Less Money, More Problems

Hi There Everyone,

Sorry for the long pause between posts. I have taken some time for myself to enjoy my family and friends and relax a little during the holiday season. I hope you have all been able to do the same and are now ready to finish off 2017 strong and ring in 2018 on a high note.

So without further ado let me get back to giving you my solicited advice…




Dear Stephanie,

I’ve been working at a small privately owned company for about 3 years now and I have been compensated well thus far. I recently had my yearly review and felt it didn’t do justice to how my year actually went. This past year, I worked even harder and more hours than my previous years, because the company is growing and I’ve had to take on more roles than normal. Everyone in the company gets a generous bonus; but I felt my actual yearly wage increase was extremely low, and was not even close to what I got the previous year percentage wise.

I’m extremely disappointed and know I deserve more, but I’m scared to bring it up to my boss because I don’t want to be a complainer and seem ungrateful.

What should I do?

Thanks,

Overworked Under Paid


Dear Overworked ,

Thank you for writing in. This is a tricky one for me because I know in the same scenario I would be unsure of what I wanted to do and how to proceed in a professional manner but still look out for myself.

However,  my gut reaction when reading your question is that you know your worth and what you bring to the company so you should speak up and ask to meet with your boss on why you deserve a larger raise and why you were expecting one. I think that there will be two outcomes, and both positive.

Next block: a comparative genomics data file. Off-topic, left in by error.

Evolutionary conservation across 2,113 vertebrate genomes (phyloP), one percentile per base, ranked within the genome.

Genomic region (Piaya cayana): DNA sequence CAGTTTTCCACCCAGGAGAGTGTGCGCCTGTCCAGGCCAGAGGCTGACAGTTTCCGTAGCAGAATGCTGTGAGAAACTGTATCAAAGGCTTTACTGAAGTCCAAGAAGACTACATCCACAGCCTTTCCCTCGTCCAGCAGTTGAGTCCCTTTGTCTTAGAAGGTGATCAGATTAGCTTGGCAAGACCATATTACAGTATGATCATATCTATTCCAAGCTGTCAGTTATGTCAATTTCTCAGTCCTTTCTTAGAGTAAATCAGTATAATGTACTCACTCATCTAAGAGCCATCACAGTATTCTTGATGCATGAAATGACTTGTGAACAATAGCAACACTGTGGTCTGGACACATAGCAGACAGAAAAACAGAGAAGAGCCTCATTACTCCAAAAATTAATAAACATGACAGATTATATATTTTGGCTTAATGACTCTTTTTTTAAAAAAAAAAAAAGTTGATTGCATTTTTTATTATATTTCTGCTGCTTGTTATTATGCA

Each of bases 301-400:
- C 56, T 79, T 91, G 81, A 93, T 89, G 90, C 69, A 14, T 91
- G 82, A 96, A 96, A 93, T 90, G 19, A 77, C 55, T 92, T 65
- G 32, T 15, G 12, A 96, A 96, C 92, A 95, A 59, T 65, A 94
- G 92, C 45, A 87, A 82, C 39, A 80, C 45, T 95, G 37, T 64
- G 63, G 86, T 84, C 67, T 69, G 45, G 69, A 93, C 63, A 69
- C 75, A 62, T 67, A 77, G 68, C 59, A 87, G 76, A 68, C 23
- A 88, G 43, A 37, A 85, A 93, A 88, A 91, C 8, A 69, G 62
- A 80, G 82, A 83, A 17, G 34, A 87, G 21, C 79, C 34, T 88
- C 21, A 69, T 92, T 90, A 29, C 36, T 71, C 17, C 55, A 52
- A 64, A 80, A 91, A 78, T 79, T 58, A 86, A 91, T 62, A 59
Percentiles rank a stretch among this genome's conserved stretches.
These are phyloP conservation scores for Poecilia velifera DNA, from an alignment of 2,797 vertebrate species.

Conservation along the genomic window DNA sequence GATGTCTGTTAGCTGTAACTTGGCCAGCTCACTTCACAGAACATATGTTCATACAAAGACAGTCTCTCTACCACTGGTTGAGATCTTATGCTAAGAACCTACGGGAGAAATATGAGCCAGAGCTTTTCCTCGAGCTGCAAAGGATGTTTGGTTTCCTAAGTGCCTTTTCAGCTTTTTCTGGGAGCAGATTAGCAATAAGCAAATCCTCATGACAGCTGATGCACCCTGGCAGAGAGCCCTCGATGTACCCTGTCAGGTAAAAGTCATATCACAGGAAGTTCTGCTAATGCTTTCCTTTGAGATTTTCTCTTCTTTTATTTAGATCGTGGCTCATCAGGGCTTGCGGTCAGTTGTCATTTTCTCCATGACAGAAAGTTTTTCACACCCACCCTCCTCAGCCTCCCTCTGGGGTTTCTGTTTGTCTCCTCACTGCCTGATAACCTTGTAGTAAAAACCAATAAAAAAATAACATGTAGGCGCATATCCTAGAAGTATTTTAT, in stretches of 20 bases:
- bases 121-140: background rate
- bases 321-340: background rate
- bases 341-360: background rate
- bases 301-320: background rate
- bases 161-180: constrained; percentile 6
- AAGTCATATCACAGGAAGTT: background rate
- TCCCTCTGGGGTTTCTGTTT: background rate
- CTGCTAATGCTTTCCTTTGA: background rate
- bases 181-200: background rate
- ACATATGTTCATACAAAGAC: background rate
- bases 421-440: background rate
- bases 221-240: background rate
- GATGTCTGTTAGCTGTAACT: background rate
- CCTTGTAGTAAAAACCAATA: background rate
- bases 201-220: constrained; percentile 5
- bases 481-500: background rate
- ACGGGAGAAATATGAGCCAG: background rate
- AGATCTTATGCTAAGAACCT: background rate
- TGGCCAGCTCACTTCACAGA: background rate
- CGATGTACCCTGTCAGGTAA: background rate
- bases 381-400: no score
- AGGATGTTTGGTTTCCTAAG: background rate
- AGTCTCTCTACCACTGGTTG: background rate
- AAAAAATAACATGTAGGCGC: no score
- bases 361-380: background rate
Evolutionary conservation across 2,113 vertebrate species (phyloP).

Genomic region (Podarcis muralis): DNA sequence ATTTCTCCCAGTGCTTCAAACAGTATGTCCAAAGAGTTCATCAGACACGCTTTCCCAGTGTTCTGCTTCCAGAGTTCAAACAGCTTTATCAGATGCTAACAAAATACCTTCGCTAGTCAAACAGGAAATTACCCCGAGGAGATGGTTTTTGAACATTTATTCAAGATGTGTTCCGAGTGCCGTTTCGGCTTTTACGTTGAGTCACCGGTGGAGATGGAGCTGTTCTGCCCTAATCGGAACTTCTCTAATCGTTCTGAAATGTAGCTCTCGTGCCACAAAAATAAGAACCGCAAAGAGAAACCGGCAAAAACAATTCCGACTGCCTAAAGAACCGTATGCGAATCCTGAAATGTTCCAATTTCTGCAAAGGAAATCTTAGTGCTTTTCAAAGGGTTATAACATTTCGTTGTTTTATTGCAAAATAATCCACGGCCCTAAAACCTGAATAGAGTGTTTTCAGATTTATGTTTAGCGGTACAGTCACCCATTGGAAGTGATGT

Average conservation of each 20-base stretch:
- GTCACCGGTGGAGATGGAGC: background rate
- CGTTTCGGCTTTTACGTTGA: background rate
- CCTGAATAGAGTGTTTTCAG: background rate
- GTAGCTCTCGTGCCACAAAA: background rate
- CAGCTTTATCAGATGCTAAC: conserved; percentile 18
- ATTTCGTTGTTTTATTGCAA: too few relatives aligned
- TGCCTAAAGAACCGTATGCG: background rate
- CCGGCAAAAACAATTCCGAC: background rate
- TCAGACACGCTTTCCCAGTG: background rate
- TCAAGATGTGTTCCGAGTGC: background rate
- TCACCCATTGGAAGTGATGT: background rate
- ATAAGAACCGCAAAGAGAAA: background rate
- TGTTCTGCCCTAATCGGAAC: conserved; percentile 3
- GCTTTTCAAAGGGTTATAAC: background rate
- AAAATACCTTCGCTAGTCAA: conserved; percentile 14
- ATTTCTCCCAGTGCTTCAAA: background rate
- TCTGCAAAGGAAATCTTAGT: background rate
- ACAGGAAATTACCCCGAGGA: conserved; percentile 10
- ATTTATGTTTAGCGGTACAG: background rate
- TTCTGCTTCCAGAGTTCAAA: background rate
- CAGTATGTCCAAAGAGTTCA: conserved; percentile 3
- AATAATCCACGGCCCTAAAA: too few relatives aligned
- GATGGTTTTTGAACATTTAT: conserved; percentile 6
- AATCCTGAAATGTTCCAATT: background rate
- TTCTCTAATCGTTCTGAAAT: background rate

1. The best and ideal scenario – You get a bigger raise. Woohoo!!
  2. The good and positive scenario –  A constructive and informative conversation where you learn more in depth on why your review when the way it did and why you were compensated as such.

I would say the trick to achieving either of these outcomes is to go into the conversation leaving you’re feelings at the door. You need to come into the meeting prepared with facts and numbers. By that I don’t mean the number of hours you are working, but instead the quantitative results of your work in those hours. For example, you came up with and implemented a new procedure within the company that saved them X amount of dollars or you developed and brought to completion a  new product/ ad campaign/ service that brought in the company in X amount of dollars.

Do you see what I am getting at? You need as many of these relevant examples as possible to make a strong case on why you deserve X% raise over the percentage that they already offered you.

If the dollars are not available for a further increase in salary, be strong and continue to ask how you can further improve as an employee and what is needed and expected from you in order to get the raise you are looking for. Sometimes, no matter how hard we are working it is not quite the exact way your company needs you to work. Creating an open dialog in this conversation will insure you’re moving in the direction the company is going and needs you to move with them in order to get to both their and your end goals.

Now go forth an pick the right time for this conversation, when you and your boss do not have urgent matters to attend to but sometime in the near future so it is still relevant.

I would be surprised if your boss would find you ungrateful. Instead I am sure they will be impressed that you are brave enough and believe in yourself enough to get the compensation and answers you deserve.

We are all rooting for you!!

With Love,

Stephanie

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Working Like a Dog

Dear Stephanie,

Apologies if this is not the right way to write in. I’m having an issue at work where I’ve now basically doubled my hours. Writing in now, I’m still working on projects. ( Editor’s Note: I received this message on a Saturday at approximately 3pm.)